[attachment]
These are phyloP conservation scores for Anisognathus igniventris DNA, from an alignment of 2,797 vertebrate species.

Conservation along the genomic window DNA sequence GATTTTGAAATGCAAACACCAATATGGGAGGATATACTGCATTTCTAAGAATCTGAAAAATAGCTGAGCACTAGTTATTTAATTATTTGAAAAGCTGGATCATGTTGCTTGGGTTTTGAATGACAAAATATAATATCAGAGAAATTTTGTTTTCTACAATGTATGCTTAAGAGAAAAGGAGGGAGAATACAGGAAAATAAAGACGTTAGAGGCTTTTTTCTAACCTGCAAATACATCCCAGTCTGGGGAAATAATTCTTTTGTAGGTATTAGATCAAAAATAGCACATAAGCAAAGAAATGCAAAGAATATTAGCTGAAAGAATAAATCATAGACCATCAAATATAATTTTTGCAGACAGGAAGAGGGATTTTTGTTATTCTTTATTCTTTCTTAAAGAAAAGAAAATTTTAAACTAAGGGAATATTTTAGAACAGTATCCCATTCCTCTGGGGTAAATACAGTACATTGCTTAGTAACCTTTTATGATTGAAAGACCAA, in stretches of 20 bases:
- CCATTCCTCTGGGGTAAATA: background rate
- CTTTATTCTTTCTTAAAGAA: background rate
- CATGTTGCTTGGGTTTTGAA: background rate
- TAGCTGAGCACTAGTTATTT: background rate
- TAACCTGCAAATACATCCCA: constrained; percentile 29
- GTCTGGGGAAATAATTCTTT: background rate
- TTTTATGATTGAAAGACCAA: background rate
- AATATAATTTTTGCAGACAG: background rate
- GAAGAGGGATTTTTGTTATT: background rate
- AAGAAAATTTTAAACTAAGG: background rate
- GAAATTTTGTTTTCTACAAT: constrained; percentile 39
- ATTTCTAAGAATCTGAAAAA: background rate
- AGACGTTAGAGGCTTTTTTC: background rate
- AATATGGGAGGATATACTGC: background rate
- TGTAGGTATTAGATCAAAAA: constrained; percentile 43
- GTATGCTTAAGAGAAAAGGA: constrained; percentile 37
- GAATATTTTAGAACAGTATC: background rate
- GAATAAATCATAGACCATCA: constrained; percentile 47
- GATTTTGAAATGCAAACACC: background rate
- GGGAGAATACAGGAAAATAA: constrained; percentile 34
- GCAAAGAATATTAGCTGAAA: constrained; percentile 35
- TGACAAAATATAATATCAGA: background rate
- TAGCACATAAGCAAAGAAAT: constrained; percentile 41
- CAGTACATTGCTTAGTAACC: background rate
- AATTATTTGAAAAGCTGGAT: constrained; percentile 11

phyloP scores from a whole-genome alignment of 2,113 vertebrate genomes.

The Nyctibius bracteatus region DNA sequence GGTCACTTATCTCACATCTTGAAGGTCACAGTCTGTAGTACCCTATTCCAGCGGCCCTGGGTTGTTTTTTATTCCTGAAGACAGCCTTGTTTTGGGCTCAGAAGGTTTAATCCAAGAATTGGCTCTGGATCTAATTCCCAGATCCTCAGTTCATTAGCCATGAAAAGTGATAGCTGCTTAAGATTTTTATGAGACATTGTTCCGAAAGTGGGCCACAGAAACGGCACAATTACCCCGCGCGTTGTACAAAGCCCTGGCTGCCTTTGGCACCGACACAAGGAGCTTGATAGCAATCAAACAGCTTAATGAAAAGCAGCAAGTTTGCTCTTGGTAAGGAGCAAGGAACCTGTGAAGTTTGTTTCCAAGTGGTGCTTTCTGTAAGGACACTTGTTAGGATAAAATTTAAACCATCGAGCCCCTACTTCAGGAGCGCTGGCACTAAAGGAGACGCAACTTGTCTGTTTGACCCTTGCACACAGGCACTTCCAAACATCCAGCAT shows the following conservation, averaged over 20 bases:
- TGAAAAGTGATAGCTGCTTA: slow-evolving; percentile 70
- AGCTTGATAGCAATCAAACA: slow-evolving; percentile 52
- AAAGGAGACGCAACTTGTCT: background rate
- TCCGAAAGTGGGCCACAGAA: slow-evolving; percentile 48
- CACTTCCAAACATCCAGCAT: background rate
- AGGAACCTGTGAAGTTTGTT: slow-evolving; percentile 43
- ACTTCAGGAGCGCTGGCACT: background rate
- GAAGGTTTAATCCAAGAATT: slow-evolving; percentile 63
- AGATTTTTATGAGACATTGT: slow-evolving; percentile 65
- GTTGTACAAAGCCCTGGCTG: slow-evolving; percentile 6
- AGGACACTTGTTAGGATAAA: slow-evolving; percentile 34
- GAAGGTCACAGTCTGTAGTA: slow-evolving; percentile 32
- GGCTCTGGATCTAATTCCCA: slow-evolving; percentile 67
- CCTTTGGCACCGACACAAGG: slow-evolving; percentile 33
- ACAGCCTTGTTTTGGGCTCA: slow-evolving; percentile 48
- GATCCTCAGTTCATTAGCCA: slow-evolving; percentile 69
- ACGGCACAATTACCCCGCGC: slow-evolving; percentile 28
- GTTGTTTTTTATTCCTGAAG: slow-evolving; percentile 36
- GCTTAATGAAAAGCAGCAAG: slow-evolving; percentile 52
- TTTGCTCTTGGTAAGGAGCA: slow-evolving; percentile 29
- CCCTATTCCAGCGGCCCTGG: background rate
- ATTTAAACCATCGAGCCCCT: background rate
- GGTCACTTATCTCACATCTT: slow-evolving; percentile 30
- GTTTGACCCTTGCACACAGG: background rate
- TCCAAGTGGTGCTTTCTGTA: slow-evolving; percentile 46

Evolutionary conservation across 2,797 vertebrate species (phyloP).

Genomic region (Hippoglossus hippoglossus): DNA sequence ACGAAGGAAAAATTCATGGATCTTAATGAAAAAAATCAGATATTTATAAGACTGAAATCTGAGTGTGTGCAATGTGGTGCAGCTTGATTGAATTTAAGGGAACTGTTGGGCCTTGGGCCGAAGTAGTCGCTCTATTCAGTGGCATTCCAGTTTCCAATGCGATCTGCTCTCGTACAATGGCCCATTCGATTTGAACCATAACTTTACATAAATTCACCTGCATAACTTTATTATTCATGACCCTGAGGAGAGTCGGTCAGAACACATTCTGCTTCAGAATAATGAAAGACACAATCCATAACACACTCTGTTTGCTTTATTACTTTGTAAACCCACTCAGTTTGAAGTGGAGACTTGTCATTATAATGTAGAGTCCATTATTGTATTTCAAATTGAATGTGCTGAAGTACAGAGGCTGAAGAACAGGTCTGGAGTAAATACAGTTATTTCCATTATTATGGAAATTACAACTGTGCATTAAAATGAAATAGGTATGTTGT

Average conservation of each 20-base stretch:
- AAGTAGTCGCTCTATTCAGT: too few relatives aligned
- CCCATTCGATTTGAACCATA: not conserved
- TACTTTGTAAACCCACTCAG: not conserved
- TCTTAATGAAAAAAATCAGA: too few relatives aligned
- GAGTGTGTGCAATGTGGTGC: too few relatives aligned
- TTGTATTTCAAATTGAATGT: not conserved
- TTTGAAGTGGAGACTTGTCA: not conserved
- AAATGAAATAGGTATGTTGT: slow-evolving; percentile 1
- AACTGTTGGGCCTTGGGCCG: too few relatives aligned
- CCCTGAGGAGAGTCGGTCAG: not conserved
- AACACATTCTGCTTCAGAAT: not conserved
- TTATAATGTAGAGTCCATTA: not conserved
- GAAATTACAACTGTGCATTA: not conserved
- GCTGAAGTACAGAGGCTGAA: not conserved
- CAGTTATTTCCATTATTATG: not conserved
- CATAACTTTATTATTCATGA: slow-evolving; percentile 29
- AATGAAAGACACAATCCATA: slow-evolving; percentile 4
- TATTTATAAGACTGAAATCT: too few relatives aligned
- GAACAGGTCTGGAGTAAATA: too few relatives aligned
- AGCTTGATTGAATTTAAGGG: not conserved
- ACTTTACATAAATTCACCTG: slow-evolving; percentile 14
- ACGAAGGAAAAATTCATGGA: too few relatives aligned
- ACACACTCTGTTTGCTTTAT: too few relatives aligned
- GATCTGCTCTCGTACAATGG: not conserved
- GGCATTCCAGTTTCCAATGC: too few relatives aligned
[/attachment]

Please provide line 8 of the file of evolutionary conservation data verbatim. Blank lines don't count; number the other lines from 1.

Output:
- GTCTGGGGAAATAATTCTTT: background rate